Concordia ER closure stirs debate
Hey there, time traveller!
This article was published 28/04/2017 (2156 days ago), so information in it may no longer be current.
Concordia MLA Matt Wiebe and Elmwood-Transcona MP Daniel Blaikie held a town hall meeting on April 19 at East Elmwood Community Centre to discuss the announced closure of the Concordia Hospital emergency department.
A diverse crowd, which skewed middleaged and older and which included several health care workers, attended.
All 56 seats in the room were filled and dividers were opened so the audience could overflow into the nearby hallway.
Blaikie said that northeast Winnipeg’s access to medical services has been particularly harmed by the WHRA’s plans for closing emergency departments, because the two other hospitals facing ER closures (Seven Oaks and Victoria) will gain urgent care centres.
According to the WRHA reorganization plan released April 7, Concordia Hospital will specialize in orthopedics, geriatric rehabilitation services and transitional care for patients waiting to get into personal care homes but made no mention of a new urgent care facility.
Blaikie also argued that the plans for Concordia Hospital were not drawn from the Peachey Report, which the provincial government used as the basis for the ER closures.
On page 204, the report recommends converting closed ER rooms into urgent care centres.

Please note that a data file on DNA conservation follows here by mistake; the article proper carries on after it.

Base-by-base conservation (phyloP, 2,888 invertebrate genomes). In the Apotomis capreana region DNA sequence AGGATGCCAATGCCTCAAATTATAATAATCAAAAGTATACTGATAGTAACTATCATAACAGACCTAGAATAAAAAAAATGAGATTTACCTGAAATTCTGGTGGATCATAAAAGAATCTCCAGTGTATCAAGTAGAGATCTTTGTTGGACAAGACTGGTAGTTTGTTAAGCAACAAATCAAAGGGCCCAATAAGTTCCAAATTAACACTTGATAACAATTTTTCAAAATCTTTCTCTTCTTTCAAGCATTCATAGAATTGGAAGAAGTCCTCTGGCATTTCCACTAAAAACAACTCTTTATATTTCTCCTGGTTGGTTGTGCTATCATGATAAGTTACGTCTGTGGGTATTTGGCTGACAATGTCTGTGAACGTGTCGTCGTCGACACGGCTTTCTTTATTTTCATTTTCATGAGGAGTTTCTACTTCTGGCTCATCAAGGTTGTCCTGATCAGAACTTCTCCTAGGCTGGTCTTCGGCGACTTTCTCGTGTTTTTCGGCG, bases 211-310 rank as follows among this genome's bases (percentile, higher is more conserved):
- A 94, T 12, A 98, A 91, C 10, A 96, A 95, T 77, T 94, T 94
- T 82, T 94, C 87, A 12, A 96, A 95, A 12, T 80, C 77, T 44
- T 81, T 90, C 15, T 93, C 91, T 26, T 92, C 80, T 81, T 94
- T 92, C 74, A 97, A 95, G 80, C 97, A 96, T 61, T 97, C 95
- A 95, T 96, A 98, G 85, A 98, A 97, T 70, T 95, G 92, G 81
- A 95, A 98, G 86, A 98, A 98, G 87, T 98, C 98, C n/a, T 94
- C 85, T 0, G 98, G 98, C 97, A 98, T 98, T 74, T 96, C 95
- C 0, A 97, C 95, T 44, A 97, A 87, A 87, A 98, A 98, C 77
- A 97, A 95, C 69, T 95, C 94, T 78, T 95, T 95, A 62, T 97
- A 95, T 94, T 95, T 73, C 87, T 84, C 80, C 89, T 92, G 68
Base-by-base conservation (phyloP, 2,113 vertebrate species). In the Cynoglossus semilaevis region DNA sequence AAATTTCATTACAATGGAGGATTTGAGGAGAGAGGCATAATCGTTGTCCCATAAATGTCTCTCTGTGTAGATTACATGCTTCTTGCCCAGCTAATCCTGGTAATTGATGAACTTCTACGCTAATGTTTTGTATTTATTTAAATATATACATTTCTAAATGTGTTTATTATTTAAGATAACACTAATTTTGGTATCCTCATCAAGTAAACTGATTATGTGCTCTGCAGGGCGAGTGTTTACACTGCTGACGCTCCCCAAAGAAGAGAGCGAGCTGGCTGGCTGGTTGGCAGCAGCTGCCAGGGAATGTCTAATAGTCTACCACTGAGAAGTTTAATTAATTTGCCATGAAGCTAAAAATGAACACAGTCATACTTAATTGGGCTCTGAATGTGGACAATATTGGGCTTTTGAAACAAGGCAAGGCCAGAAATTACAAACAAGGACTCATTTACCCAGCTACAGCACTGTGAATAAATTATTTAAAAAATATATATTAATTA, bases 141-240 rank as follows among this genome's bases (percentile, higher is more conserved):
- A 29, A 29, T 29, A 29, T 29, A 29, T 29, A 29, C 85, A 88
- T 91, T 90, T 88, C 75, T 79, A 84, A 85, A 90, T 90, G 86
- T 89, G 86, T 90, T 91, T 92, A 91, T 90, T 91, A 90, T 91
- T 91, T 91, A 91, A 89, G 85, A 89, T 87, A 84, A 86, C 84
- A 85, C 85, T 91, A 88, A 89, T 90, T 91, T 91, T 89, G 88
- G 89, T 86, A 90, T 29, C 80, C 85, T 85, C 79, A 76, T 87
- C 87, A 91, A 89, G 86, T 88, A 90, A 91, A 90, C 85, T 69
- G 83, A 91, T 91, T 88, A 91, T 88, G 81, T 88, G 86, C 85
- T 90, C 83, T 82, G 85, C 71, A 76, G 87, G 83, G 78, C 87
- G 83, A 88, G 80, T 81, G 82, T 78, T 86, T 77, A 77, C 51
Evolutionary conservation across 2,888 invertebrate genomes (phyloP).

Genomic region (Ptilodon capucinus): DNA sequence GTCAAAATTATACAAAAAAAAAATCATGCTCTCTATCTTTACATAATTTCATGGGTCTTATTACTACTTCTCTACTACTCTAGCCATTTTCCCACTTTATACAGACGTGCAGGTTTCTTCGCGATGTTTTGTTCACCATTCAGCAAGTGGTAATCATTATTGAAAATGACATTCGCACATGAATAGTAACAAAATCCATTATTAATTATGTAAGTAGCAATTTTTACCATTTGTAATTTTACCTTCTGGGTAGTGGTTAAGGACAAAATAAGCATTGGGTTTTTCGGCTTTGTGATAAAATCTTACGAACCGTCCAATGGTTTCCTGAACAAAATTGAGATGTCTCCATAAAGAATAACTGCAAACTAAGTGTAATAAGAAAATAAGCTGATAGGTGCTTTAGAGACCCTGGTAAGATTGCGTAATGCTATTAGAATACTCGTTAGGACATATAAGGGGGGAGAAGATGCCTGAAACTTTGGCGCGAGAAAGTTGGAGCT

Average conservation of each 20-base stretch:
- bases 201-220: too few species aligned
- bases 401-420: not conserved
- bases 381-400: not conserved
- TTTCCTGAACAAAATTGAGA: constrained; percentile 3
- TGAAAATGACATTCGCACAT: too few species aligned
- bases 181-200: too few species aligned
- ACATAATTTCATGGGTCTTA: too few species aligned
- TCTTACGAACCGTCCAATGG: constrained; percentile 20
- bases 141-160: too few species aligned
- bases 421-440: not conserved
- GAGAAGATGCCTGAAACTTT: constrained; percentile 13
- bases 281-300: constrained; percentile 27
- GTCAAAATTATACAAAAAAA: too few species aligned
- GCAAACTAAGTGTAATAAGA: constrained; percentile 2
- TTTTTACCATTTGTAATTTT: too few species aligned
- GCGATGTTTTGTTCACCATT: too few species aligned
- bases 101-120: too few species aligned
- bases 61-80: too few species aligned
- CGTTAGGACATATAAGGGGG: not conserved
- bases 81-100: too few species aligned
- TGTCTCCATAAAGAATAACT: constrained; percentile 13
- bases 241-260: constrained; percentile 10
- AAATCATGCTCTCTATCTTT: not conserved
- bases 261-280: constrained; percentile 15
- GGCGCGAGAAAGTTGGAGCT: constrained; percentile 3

Wiebe argued that the Concordia ER closure was part of a very narrow, cost-cutting agenda of the Pallister government. According to Wiebe, $50 million of the $80 million in savings he says the province ordered the WRHA to make will come from ER closures.
“Closing an ER just to save money is not what this community needs and is not what we want” the MLA added.
An audience member asked if the province considered how closing Concordia would affect neighbouring areas.
Matt Wiebe responded that this was a major concern, noting that if you live in “Transcona and beyond,” the greater the problem of no nearby ERs. He also said that this downloads responsibility onto ambulances and first responders yet no new money for those services has been announced.
Another audience member argued that, coupled with the cancellation of post-graduation university tuition rebates, changes the province is making to the healthcare system will make it harder to recruit and retain health care professionals.
A few health care workers in the audience described being in uncertain job situations. One stated she may get “slotted in” somewhere else but does not know “where and doing what”.
Dylon Martin is a community correspondent for Elmwood.
West Broadway community correspondent
Dylon Martin is a community correspondent for West Broadway.